The siege dragged on, de­spite pro­vi­sions run­ning short in Kaifeng, the de­fend­ers were tena­ciously hold­ing out, to Li Zicheng’s great frus­tra­tion. How­ever, the sit­u­a­tion was get­ting more and more des­per­ate for the be­sieged, and with re­in­force­ments not forth­com­ing, Kaifeng called on “Gen­eral River” — us­ing the wa­ters of the Yel­low River to in­un­date the be­sieg­ing rebel army.

A group of de­fend­ers sneaked out of the city on July 10, 1642, on a mis­sion to open the main dyke on the river, but were spot­ted by Li Zicheng’s scouts. The rebel leader, im­me­di­ately or­dered his peo­ple to open the dykes up­stream of Kaifeng, to un­leash the wa­ters of the Yel­low River on the de­fend­ers.

The two sides went to work on the iden­ti­cal plans, but the river was run­ning low at that time due to the on-go­ing drought. When the dykes were fi­nally opened, the flood­wa­ters posed no dan­ger to Kaifeng, and the ad­ver­saries qui­etly aban­doned their plan to use the force of na­ture against each other.

Two months later, the events took a dra­matic turn. Heavy rains started in Au­gust and con­tin­ued un­abated for a month, swelling the Yel­low River. On

As the ar­chae­ol­o­gists dug deeper into Kaifeng’s past, they could not be­lieve their eyes — not only city walls from suc­ces­sive eras were stacked upon each other, there was road upon road, gate upon gate, horse way upon horse way…

Just be­neath the Zhong­shan Road, the cen­tral street of the mod­ern Kaifeng, co­in­cides with the main thor­ough­fare (also the cen­tral axis) of the city dur­ing the North­ern Song. Fur­ther­more, the Qing and the Ming cen­tral av­enues are also buried deep. We can’t help but won­der, why did the rulers of the suc­ces­sive dy­nas­ties were so at­tached to this city, what was their mo­ti­va­tion to re­built it again and again from the ru­ins?

The Bian River con­nected the Yel­low River and the Huai River, and was a key sec­tion of the Grand Canal. For this rea­son Kaifeng be­came a key transportation hub, with a huge vol­ume of trade go­ing through it, which ex­plains the bus­tle and the dy­namism of the city de­picted in the Alongth­eriver Dur­ingth­e­qing­mingfes­ti­val .

Fol­low the his­tory of the city, and you will be taken on a cruise along the canals that it was built on.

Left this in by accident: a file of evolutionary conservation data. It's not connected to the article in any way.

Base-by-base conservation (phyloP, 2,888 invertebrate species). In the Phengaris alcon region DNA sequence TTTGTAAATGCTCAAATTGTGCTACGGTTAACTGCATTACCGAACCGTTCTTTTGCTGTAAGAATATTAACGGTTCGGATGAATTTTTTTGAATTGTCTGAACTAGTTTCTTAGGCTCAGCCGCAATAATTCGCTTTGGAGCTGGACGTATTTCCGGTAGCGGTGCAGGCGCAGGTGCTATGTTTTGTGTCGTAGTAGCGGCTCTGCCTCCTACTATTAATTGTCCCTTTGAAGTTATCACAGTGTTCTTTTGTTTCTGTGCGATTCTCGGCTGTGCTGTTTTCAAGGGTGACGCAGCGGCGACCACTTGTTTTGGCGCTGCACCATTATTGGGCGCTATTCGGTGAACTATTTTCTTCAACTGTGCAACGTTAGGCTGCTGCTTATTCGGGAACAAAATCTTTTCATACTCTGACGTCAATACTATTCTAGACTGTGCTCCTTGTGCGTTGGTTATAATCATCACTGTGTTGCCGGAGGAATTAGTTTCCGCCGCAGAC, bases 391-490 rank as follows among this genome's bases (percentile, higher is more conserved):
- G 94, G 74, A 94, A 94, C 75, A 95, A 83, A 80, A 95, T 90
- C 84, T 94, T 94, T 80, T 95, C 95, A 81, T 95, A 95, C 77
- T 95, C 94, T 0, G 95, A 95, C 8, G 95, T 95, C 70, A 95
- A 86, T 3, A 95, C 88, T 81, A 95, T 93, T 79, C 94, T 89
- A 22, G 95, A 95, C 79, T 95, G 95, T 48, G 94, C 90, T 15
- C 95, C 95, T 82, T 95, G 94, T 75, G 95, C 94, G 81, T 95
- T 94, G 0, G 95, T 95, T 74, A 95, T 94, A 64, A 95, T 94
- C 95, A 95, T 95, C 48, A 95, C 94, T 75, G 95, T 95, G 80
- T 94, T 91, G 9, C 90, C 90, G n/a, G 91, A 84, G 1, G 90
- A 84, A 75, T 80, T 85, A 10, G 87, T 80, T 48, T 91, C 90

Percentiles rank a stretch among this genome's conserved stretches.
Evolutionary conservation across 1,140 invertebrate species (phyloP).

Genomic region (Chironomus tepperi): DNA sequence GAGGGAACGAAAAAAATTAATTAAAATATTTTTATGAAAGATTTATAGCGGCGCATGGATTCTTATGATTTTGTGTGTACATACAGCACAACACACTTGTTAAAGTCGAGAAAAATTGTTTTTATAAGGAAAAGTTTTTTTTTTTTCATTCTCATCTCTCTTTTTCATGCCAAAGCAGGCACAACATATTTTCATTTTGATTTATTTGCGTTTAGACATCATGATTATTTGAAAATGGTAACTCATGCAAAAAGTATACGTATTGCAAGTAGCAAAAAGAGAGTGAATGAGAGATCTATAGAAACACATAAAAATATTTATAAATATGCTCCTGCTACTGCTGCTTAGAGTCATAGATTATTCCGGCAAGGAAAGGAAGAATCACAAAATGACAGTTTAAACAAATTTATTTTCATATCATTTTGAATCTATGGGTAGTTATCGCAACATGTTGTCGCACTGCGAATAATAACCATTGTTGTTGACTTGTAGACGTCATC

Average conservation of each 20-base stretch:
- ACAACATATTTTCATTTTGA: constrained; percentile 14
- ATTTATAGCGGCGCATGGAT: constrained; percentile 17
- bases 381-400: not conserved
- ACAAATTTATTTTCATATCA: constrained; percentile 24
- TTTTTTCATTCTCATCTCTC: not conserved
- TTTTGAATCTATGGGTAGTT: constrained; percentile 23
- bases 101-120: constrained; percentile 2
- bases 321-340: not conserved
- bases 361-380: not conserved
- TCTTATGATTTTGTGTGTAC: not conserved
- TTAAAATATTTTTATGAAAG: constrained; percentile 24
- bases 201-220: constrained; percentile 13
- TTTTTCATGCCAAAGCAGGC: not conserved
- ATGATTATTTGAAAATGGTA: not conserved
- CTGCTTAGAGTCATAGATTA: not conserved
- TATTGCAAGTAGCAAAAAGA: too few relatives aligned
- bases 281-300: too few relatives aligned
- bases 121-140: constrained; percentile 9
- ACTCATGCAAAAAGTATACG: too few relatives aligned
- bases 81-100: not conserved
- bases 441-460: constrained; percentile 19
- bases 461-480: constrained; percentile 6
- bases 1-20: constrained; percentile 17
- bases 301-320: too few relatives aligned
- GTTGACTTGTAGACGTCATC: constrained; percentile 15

How­ever, wa­ter and wa­ter trans­port was not al­ways the rea­son why Kaifeng was never aban­doned. In 1662 Kaifeng was yet again a waste­land with canals dried up, but the Qing de­cided to re­build the city. Why? This time the de­ci­sion was based on the strate­gic lo­ca­tion of the city. By the time the Qing came to power, Kaifeng had been a cap­i­tal of sev­eral pre­vi­ous dy­nas­ties, and so it came to be more than just a city, for the peo­ple of China it had be­came a sym­bol of the sta­bil­ity of the very core of the Chi­nese state, of the Cen­tral Plain. For this rea­son, the newly in­cum­bent Qing, seek­ing le­git­i­macy, started to build on the ex­ist­ing Ming walls, and not even the risk from the ever-capri­cious wa­ters of Yel­low River could de­ter them.

The rivers were both the source of Kaifeng’s wealth and pros­per­ity, but also, in equal mea­sure, of dev­as­ta­tion and dis­as­ter. Kaifeng’s strate­gic lo­ca­tion and its sta­tus at­tracted one con­queror af­ter an­other and brought the rav­ages of end­less wars onto the city’s cit­i­zens. These cit­i­zens, in turn used their old foe, the Yel­low River, to safe­guard them­selves against the in­vaders, but of­ten this brought about even more tragedy and loss of un­count­able lives.

The great Song paint­ing Alongth­eriver­dur­ing the­qing­mingfes­ti­val , a dy­namic snap­shot of life in Kaifeng nine hun­dred years ago, is now as rel­e­vant as ever. Un­like many an­cient cities of China, Kaifeng still stands in the same place where it was founded, as busy and bustling as it was cen­turies ago, and the soil on which it was built, and the mud of the rivers flow­ing through it, are both filled with in­ex­haustible records of the mil­len­nia of Chi­nese his­tory.